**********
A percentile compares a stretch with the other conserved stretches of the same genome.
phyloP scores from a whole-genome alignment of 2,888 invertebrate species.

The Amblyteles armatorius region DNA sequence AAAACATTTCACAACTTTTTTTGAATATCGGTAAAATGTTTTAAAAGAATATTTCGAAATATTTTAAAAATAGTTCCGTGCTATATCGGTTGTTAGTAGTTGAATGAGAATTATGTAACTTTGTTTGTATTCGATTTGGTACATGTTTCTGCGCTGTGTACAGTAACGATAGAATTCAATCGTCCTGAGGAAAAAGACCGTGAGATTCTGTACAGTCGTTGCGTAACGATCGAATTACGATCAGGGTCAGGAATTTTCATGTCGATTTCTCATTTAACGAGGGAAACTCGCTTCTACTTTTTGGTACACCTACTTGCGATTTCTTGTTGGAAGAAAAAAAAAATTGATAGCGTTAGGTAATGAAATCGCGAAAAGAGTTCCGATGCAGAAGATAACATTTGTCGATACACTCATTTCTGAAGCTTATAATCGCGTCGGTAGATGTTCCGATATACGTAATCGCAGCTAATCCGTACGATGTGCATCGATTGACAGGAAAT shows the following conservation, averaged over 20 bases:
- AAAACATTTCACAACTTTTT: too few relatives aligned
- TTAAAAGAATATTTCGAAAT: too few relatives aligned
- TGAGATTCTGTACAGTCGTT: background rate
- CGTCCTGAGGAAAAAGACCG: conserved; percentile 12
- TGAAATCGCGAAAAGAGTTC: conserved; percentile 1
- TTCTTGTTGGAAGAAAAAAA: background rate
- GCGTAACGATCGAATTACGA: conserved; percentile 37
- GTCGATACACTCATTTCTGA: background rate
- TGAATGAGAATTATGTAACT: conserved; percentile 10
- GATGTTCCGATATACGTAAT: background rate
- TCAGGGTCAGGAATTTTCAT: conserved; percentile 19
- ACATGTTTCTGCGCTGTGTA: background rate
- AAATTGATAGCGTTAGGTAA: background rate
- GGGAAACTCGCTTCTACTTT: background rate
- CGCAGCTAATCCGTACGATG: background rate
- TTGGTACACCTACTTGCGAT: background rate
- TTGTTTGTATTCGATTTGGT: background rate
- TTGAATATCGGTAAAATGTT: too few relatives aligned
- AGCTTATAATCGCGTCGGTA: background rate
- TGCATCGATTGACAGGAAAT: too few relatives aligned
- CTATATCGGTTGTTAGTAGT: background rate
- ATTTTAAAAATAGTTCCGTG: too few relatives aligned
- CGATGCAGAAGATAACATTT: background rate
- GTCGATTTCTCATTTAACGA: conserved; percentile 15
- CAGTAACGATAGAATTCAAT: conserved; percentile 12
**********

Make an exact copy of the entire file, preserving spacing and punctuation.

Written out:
A percentile compares a stretch with the other conserved stretches of the same genome.
phyloP scores from a whole-genome alignment of 2,888 invertebrate species.

The Amblyteles armatorius region DNA sequence AAAACATTTCACAACTTTTTTTGAATATCGGTAAAATGTTTTAAAAGAATATTTCGAAATATTTTAAAAATAGTTCCGTGCTATATCGGTTGTTAGTAGTTGAATGAGAATTATGTAACTTTGTTTGTATTCGATTTGGTACATGTTTCTGCGCTGTGTACAGTAACGATAGAATTCAATCGTCCTGAGGAAAAAGACCGTGAGATTCTGTACAGTCGTTGCGTAACGATCGAATTACGATCAGGGTCAGGAATTTTCATGTCGATTTCTCATTTAACGAGGGAAACTCGCTTCTACTTTTTGGTACACCTACTTGCGATTTCTTGTTGGAAGAAAAAAAAAATTGATAGCGTTAGGTAATGAAATCGCGAAAAGAGTTCCGATGCAGAAGATAACATTTGTCGATACACTCATTTCTGAAGCTTATAATCGCGTCGGTAGATGTTCCGATATACGTAATCGCAGCTAATCCGTACGATGTGCATCGATTGACAGGAAAT shows the following conservation, averaged over 20 bases:
- AAAACATTTCACAACTTTTT: too few relatives aligned
- TTAAAAGAATATTTCGAAAT: too few relatives aligned
- TGAGATTCTGTACAGTCGTT: background rate
- CGTCCTGAGGAAAAAGACCG: conserved; percentile 12
- TGAAATCGCGAAAAGAGTTC: conserved; percentile 1
- TTCTTGTTGGAAGAAAAAAA: background rate
- GCGTAACGATCGAATTACGA: conserved; percentile 37
- GTCGATACACTCATTTCTGA: background rate
- TGAATGAGAATTATGTAACT: conserved; percentile 10
- GATGTTCCGATATACGTAAT: background rate
- TCAGGGTCAGGAATTTTCAT: conserved; percentile 19
- ACATGTTTCTGCGCTGTGTA: background rate
- AAATTGATAGCGTTAGGTAA: background rate
- GGGAAACTCGCTTCTACTTT: background rate
- CGCAGCTAATCCGTACGATG: background rate
- TTGGTACACCTACTTGCGAT: background rate
- TTGTTTGTATTCGATTTGGT: background rate
- TTGAATATCGGTAAAATGTT: too few relatives aligned
- AGCTTATAATCGCGTCGGTA: background rate
- TGCATCGATTGACAGGAAAT: too few relatives aligned
- CTATATCGGTTGTTAGTAGT: background rate
- ATTTTAAAAATAGTTCCGTG: too few relatives aligned
- CGATGCAGAAGATAACATTT: background rate
- GTCGATTTCTCATTTAACGA: conserved; percentile 15
- CAGTAACGATAGAATTCAAT: conserved; percentile 12